When cocoa beans arrive at Cargill’s warehouse in the Afamu community of Ghana, they are weighed and assigned a barcode. That barcode corresponds to the unique ID code of the farmer selling the beans, and with it, Cargill has access to detailed information related to the farmer’s forest risks.
The barcode system provides insights on farm size, yield estimates, and proximity to protected areas or intact, primary forests. It’s one of many innovative technologies that Cargill is deploying across our cocoa supply chain in Ghana and Côte d’Ivoire as part of our commitment to the Cocoa & Forests Initiative (CFI).
Launched in 2017, CFI is a public-private partnership facilitated by the World Cocoa Foundation and IDH, the Sustainable Trade Initiative. It is chaired by the governments of Ghana and Côte d’Ivoire. Leading global companies, including Cargill, have signed on to CFI to protect and restore forests in cocoa-producing countries.
For Cargill, this commitment is part of our Protect our Planet Strategic Action Plan, which outlines how we will eliminate deforestation from our cocoa supply chain by 2030. Protect Our Planet goals are aligned with Cargill’s company-wide commitment to ending deforestation and builds on the impact of the Cargill Cocoa Promise to deliver a sustainable supply of cocoa and chocolate products from bean to end-product.
“Côte d’Ivoire and Ghana are among the highest priority regions for cocoa sustainability because of their vital landscapes and few remaining forests that must be protected,” said Sebastiaan van der Hoek, forest advisor for Cargill Cocoa & Chocolate. “Together with farmers, customers and other partners, we are scaling our efforts to end deforestation and restore cocoa production landscapes.”
Technology drives progress
Cargill’s second annual CFI progress report shows how the company is advancing its multi-year action plan. Using innovative technology, we are mapping farms, tracing cocoa, assessing deforestation risk, engaging suppliers and prioritizing actions on the ground.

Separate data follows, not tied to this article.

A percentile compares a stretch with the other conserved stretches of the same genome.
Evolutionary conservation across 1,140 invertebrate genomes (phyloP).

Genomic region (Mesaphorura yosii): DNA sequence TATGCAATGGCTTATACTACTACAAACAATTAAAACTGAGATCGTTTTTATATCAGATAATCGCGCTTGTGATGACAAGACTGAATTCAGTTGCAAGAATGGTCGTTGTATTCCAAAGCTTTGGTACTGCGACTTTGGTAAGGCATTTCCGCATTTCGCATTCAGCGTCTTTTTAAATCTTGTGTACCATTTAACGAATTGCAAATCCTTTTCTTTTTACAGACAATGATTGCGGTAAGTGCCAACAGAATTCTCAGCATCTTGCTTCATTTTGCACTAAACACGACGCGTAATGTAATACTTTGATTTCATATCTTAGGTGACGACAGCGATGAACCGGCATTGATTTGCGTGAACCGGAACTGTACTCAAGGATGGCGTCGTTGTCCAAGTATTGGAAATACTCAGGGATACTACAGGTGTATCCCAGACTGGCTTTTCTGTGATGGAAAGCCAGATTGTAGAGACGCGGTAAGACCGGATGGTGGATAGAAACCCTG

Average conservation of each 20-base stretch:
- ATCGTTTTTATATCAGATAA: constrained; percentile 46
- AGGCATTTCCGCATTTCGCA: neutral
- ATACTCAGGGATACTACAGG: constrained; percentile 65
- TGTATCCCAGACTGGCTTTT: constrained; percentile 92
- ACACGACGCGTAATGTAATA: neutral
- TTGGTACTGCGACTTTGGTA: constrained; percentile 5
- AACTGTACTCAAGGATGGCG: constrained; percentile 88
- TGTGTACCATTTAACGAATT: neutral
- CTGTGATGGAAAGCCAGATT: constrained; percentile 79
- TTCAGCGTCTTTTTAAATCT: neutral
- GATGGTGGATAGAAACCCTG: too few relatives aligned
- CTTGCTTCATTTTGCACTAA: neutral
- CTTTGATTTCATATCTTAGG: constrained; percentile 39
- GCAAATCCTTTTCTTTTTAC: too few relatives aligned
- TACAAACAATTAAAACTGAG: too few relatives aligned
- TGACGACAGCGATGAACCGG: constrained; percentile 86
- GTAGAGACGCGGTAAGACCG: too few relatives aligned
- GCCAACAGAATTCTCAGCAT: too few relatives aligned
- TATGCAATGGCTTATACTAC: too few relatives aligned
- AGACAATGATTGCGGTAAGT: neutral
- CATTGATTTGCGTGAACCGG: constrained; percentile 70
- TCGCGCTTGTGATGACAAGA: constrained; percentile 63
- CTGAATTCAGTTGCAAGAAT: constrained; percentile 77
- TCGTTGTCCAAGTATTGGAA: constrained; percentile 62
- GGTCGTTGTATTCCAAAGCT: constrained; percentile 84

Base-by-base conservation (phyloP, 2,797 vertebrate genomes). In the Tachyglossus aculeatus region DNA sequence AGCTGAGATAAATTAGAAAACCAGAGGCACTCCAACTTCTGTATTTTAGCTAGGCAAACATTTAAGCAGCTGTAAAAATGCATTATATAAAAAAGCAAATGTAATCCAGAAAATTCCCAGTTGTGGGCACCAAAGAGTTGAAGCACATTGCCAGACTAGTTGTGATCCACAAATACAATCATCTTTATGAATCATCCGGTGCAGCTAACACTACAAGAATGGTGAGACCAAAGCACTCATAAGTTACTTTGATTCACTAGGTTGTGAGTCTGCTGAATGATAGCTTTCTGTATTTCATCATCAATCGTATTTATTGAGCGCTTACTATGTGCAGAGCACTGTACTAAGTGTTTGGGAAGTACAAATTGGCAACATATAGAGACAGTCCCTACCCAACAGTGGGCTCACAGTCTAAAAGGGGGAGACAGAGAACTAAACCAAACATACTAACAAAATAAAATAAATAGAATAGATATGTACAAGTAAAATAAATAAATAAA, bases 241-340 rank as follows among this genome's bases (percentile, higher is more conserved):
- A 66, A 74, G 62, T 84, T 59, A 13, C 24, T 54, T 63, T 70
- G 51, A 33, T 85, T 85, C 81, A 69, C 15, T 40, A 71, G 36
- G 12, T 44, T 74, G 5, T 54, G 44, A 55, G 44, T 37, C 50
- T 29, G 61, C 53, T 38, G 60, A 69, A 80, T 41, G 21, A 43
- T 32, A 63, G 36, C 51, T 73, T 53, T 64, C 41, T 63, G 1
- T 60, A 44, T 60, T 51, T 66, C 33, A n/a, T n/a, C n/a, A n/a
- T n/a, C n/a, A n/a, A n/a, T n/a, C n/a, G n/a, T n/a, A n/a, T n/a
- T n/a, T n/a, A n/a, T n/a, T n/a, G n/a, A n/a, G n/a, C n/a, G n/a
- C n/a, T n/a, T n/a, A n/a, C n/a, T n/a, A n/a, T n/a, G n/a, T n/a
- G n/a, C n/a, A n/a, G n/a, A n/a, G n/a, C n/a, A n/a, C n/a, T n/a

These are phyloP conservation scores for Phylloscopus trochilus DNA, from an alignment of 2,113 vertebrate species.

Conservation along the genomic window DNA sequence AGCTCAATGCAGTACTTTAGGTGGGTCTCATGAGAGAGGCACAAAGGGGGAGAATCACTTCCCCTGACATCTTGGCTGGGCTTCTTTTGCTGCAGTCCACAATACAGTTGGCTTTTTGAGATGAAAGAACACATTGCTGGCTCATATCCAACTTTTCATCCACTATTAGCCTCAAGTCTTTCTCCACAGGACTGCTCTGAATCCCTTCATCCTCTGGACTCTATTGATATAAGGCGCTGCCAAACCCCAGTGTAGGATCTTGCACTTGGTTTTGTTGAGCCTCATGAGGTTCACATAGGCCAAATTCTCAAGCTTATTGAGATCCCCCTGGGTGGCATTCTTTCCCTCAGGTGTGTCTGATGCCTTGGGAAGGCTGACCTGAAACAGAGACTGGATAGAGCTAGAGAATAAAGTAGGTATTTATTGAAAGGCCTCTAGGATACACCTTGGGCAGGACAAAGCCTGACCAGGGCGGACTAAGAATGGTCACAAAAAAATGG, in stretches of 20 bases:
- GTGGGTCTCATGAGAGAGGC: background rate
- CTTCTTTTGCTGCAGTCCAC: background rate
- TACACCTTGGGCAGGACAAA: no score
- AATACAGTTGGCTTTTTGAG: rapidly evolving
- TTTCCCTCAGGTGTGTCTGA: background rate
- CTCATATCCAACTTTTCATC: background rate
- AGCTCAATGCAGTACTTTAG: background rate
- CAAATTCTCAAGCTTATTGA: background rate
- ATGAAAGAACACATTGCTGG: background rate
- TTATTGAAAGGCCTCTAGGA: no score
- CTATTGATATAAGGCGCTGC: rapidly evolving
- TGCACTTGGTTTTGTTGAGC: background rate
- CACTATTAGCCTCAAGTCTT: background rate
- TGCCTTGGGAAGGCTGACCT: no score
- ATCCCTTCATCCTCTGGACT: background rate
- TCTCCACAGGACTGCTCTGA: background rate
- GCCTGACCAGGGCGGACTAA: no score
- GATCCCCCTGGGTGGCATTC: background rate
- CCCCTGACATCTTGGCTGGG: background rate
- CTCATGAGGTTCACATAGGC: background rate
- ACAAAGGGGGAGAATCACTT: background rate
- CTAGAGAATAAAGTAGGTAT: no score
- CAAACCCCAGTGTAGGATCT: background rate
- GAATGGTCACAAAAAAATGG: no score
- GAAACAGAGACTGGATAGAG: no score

Highlights from this year’s report include:
- Using GPS polygon mapping, we have mapped 70% of farms in Côte d’Ivoire and 76% of farms in Ghana that supply our sustainable beans through the Cargill Cocoa Promise Supply Chain Partner Network. This information can support decision-making as Cargill prioritizes engagements and interventions with high-risk suppliers or sourcing geographies to guide improvements towards our CFI commitments.
- We scaled the implementation of digital traceability solutions such as the Cooperative Management System in Côte d’Ivoire and the barcode system in Ghana to trace cocoa from the farm level to the first purchase point.
- We collaborated with several partners on integrated landscape management solutions, supply chain data sharing and deforestation risk assessments. For example, Cargill, together with the World Cocoa Foundation, Climate Focus and in partnership with the World Resources Institute, is working with companies to develop a comprehensive dataset of cocoa plot locations in the direct supply chain and an aligned method for assessing deforestation risk.
- Our holistic agroforestry programs with PUR Projet and IMPACTUM have supported on-farm restoration and forest protection in the buffer zones of important conservation areas by raising awareness, promoting agricultural best practices and engaging communities.
- Since the launch of our CFI action plan in 2018, we have supported more than 15,500 farmers in adopting cocoa agroforestry practices and distributed more than 840,000 multi-purpose trees for on-farm planting.
Moving forward, Cargill will continue to advance our CFI action plan in collaboration with industry partners.
We believe a “smart mix” of measures will be key to success, including new partnerships on the ground; action within the European Union to create a clear market demand for sustainable products; action by other consumer countries; and action by financial institutions and their regulators.
“We are working to understand the root causes of deforestation and address the interconnected issues leading to forest loss,” said van der Hoek. “Continued engagement in Ghana and Côte d’Ivoire will be vital to ensure a thriving cocoa sector for years to come.”